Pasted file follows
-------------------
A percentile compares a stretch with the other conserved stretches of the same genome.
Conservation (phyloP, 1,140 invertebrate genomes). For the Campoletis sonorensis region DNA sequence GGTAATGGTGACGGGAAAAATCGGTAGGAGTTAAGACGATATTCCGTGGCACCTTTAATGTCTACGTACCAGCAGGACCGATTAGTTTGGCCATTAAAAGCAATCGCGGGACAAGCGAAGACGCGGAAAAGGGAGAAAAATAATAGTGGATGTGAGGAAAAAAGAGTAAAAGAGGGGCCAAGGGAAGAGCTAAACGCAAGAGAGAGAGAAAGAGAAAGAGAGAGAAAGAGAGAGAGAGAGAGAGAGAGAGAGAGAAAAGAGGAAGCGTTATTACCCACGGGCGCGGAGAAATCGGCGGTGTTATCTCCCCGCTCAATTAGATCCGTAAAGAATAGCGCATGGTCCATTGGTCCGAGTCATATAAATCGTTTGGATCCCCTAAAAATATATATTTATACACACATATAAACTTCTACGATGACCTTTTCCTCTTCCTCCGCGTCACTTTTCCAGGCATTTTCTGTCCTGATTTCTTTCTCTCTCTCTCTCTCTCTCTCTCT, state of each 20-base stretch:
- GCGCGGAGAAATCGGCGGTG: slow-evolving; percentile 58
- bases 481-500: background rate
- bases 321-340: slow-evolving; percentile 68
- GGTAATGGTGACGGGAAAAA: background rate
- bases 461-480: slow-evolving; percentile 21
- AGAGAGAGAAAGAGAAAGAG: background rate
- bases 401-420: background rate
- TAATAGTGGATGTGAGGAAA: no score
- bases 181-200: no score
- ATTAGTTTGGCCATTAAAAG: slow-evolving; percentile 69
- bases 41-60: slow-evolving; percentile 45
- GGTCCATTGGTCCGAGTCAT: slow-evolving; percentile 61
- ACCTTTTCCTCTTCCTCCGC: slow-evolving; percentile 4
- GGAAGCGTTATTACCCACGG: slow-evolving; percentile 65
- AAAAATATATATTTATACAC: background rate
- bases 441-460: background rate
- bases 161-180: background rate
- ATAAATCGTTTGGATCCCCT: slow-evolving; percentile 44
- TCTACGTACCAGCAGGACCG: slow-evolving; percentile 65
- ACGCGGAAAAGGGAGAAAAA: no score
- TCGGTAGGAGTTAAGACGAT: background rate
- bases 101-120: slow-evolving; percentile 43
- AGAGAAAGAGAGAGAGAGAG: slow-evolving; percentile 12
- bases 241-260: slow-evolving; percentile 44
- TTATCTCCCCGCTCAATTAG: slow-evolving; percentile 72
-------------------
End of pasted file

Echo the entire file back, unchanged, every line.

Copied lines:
A percentile compares a stretch with the other conserved stretches of the same genome.
Conservation (phyloP, 1,140 invertebrate genomes). For the Campoletis sonorensis region DNA sequence GGTAATGGTGACGGGAAAAATCGGTAGGAGTTAAGACGATATTCCGTGGCACCTTTAATGTCTACGTACCAGCAGGACCGATTAGTTTGGCCATTAAAAGCAATCGCGGGACAAGCGAAGACGCGGAAAAGGGAGAAAAATAATAGTGGATGTGAGGAAAAAAGAGTAAAAGAGGGGCCAAGGGAAGAGCTAAACGCAAGAGAGAGAGAAAGAGAAAGAGAGAGAAAGAGAGAGAGAGAGAGAGAGAGAGAGAGAAAAGAGGAAGCGTTATTACCCACGGGCGCGGAGAAATCGGCGGTGTTATCTCCCCGCTCAATTAGATCCGTAAAGAATAGCGCATGGTCCATTGGTCCGAGTCATATAAATCGTTTGGATCCCCTAAAAATATATATTTATACACACATATAAACTTCTACGATGACCTTTTCCTCTTCCTCCGCGTCACTTTTCCAGGCATTTTCTGTCCTGATTTCTTTCTCTCTCTCTCTCTCTCTCTCTCT, state of each 20-base stretch:
- GCGCGGAGAAATCGGCGGTG: slow-evolving; percentile 58
- bases 481-500: background rate
- bases 321-340: slow-evolving; percentile 68
- GGTAATGGTGACGGGAAAAA: background rate
- bases 461-480: slow-evolving; percentile 21
- AGAGAGAGAAAGAGAAAGAG: background rate
- bases 401-420: background rate
- TAATAGTGGATGTGAGGAAA: no score
- bases 181-200: no score
- ATTAGTTTGGCCATTAAAAG: slow-evolving; percentile 69
- bases 41-60: slow-evolving; percentile 45
- GGTCCATTGGTCCGAGTCAT: slow-evolving; percentile 61
- ACCTTTTCCTCTTCCTCCGC: slow-evolving; percentile 4
- GGAAGCGTTATTACCCACGG: slow-evolving; percentile 65
- AAAAATATATATTTATACAC: background rate
- bases 441-460: background rate
- bases 161-180: background rate
- ATAAATCGTTTGGATCCCCT: slow-evolving; percentile 44
- TCTACGTACCAGCAGGACCG: slow-evolving; percentile 65
- ACGCGGAAAAGGGAGAAAAA: no score
- TCGGTAGGAGTTAAGACGAT: background rate
- bases 101-120: slow-evolving; percentile 43
- AGAGAAAGAGAGAGAGAGAG: slow-evolving; percentile 12
- bases 241-260: slow-evolving; percentile 44
- TTATCTCCCCGCTCAATTAG: slow-evolving; percentile 72